Upload & Sell: On
A few tweaks, but the salient point I'd make is to look at the color of his shirt. If we look at the area near his waist, we see a blue vs. the white of his cuff or collar/chest area. We can also see a hint of the blue under his lapel (where our flash reaches, but ambient not so much).
Just another example of how our WB is not consistent throughout a scene as we mix light sources (warm vs. cool @ push/pull) and some areas receive more light of one color than that of another color (also in concert with our flash falloff). In that regard, it can be a tricky proposition to assess which area(s) we select for determining our WB. While we pretty much know that the entire shirt is the same color, selecting different portions of the white shirt will render different results (sometimes not so subtle) depending on what light (AI/AR) it is being illuminated by.
This is why I will select four different points on the shirt to see what color they are. A temporary increase of saturation to 50% - 100% can help reveal the color/casts that are present also. I know that they SHOULD all be the same color, so I adjust to try to get them all close to neutral. Rarely can they all be the same (in mixed lighting), so I usually go with 3 out of 4 wins. In this case, the waist area is sacrificial. If I were going to be a bit more picky, I'd selectively edit the lower portion of the shirt and the lapel area independently.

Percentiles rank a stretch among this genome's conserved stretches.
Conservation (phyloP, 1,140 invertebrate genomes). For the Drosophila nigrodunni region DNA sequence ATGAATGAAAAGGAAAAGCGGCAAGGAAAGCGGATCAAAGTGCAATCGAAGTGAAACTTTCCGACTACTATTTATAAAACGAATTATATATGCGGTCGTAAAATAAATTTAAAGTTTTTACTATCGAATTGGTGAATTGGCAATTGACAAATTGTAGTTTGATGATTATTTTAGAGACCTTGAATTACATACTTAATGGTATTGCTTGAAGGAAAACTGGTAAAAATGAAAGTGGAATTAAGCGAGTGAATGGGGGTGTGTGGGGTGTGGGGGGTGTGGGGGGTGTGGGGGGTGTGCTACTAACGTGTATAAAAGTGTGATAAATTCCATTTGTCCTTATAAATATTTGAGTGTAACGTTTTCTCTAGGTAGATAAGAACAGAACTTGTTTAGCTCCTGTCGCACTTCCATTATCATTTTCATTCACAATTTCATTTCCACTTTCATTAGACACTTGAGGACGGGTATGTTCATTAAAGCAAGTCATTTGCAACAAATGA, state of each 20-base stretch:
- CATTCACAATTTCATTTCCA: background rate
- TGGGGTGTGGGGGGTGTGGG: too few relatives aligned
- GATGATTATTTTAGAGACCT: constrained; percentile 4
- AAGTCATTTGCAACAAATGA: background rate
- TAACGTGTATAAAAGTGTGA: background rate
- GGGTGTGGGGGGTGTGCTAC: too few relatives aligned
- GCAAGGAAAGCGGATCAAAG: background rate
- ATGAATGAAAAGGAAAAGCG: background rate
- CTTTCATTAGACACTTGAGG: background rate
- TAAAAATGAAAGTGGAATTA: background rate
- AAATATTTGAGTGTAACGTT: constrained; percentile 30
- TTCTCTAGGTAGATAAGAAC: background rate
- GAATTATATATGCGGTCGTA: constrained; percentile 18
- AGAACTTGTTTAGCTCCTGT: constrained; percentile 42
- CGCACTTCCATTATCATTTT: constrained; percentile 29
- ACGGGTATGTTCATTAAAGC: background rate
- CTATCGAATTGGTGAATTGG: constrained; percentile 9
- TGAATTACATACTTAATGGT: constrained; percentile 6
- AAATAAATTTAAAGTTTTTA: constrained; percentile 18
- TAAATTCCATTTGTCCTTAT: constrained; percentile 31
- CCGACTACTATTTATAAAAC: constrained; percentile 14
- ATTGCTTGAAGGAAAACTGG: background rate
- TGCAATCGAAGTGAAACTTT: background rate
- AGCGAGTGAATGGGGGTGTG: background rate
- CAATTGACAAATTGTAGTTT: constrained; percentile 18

In most snapshot situations, people don't really notice these things as our eye/brain accommodation kicks in. Imo, the WB is an underlining foundation key to bringing your images to life as best you can (followed by other aspects of PP) ... even if you want to warm/cool to artistic preference. Mixed lighting (flash+ambient, sun+shade, flash+shade,etc.) is always an extra level of challenge to assess / contend with.
Looking at the supersat version of the original, we can also see the color variance in his suit and the gray portion of her dress as they also reveal the difference in ambient vs. flash reflecting off of them. So, deciding what area to use as your reference points for "click" type WB setting can be a tricky/subtle proposition in mixed lighting.